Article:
Anselm Kiefer goes to Viking heaven

The German artist wrestles with Norse mythology, identity and recent history in forthcoming London show
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A painting from Walhalla, 2016 Anselm Kiefer. Image courtesy of White Cube
A painting from Walhalla, 2016 Anselm Kiefer. Image courtesy of White Cube

When the German artist Anselm Kiefer comes to London to open his new exhibition at his gallery, White Cube, later this month, he won’t be speaking at an art institution, but instead at the Royal Institute of British Architects.

Why is the 71-year-old painter and sculptor keen to engage an architectural audience? Well, Kiefer’s new exhibition is named after a very famous building, albeit an imaginary one. His new show is called Walhalla. Fans of Richard Wagner’s operas and Disney’s Thor movies might be able to picture the place, within the mythical Norse version of heaven, Asgard, more commonly spelled Valhalla in English, which means “the hall of the slain,” the place where warriors killed in the of battle spend the afterlife.

Ever since coming to prominence in the 1970s, Kiefer has looked into the intersection of the dreams and myths of his fellow Germans, and the problems they present a contemporary, historical context, and he’s often done this by engaging with architecture.

His 1981 painting, Interior (Innenraum), reproduced on the cover of our Anselm Kiefer Phaidon Focus book, represents Adolf Hitler’s Mosaic Room in the New Reich Chancellery which, in turn was created in a pompous, neo-classical style by Albert Speer to “to connote authority, discipline, order and permanence,” writes professor Matthew Biro in our book.

 

Interior (Innenraum) (1981) by Anselm Kiefer
Interior (Innenraum) (1981) by Anselm Kiefer

The building in this new show is depicted in a similarly grainy, crepuscular manner, with the artist working shellac and clay beside the oils, acrylics and emulsions on the canvases. However, there are some big differences, as White Cube explains. Wallhalla isn’t a neat Nazi hall, instead “a series of high towers are set amid desolate landscapes, their stacked forms exploding and dissolving into clouds of deep black or caustic blue smoke,” according to White Cube. “In one such painting, Kiefer depicts the towers up-close, as if the viewer has found themselves in the ruins of some ancient city.”

Are they the result of some awful blitzkrieg, or ruined from years of neglect? It’s hard to say, though we’d be on safer ground when inferring Richard Wagner’s influence over the world. The German composer, whose works drew heavily on Norse myths and who is commonly associated with the Nazis, is a common reference point in Kiefer’s works. It is through Wagner’s work that many of us know of the Valkyrie, a mythical figure key in understanding another White Cube work.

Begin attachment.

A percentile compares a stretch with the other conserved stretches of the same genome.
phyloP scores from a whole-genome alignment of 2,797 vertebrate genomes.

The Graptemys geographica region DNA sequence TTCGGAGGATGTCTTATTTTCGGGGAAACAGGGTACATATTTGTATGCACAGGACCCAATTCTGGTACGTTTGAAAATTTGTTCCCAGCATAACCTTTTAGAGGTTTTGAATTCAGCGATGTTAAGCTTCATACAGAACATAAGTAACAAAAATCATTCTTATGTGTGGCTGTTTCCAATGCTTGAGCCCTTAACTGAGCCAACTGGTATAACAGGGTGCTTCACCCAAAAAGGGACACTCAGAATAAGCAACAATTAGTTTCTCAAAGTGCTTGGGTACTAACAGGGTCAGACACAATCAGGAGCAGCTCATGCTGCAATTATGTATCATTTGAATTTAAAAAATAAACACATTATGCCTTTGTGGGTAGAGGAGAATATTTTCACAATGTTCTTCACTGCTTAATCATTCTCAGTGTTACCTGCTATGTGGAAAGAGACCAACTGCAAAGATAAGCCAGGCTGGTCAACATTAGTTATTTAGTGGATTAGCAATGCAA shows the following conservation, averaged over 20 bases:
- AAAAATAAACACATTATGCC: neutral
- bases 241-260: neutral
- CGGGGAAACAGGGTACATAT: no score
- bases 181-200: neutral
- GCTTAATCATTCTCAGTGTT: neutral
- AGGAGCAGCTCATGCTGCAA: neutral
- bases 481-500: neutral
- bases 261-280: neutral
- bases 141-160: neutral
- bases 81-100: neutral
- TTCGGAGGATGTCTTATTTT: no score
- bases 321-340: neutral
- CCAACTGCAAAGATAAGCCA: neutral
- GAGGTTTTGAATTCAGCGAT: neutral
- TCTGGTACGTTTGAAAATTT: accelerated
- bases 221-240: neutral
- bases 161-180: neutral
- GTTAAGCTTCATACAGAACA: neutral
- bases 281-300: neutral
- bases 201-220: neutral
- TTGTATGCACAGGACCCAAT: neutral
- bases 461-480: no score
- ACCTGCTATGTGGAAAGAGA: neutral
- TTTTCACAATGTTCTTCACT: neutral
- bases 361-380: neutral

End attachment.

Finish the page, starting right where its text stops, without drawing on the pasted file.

Entitled Stairway to Heaven, the gallery describes this sculpture thus: a “dramatic, rusted metal spiral staircase disappears into the ceiling. Along its handrails hang curling strips of film reel, mounted onto lead, and soiled, robe-like dresses on wire coat hangers. In Norse mythology, Valhalla is linked to the Valkyries; women who decided who would live and who would die in battle. After making this choice, the Valkyries accompanied the dead to Valhalla.”

 

The artist Anselm Kiefer, as he appears in our book
The artist Anselm Kiefer, as he appears in our book

These are complemented by a series of metal beds, “set close together, within a long, narrow room that has also been lined with oxidised lead. Above each bed, a small label bears the hand-written name of a person that is significant to the artist and, at the end of the room, a black and white photograph mounted on lead depicts a lone figure walking away into a bleak, wintery landscape.”

Kiefer began making a similar series of beds in 1992, entitled Women of the Revolution, which as Biro explains in our book, “seemed to memorialise absent figures.”

Almost everyone visiting this exhibition will understand that need to remember those lost to us, even if almost everyone who sees these works knows there is no such place as Walhalla. Perhaps this is Kiefer’s point.

As Biro puts it in our book, the German artist’s work serves as “an examination of how we construct ourselves as individuals in the contexts of our culture.” While we’re as likely to rely on Norse mythology as we are to believe the 2013 movie Thor: The Dark World was a feature documentary, that doesn’t stop us from wanting something epic and everlasting, even when it is as murky, fragile and disaster prone a Kiefer’s new version of this old heaven.

 

For greater insight into this artist’s work order a copy of our Phaidon Focus book on Anselm Kiefer here.


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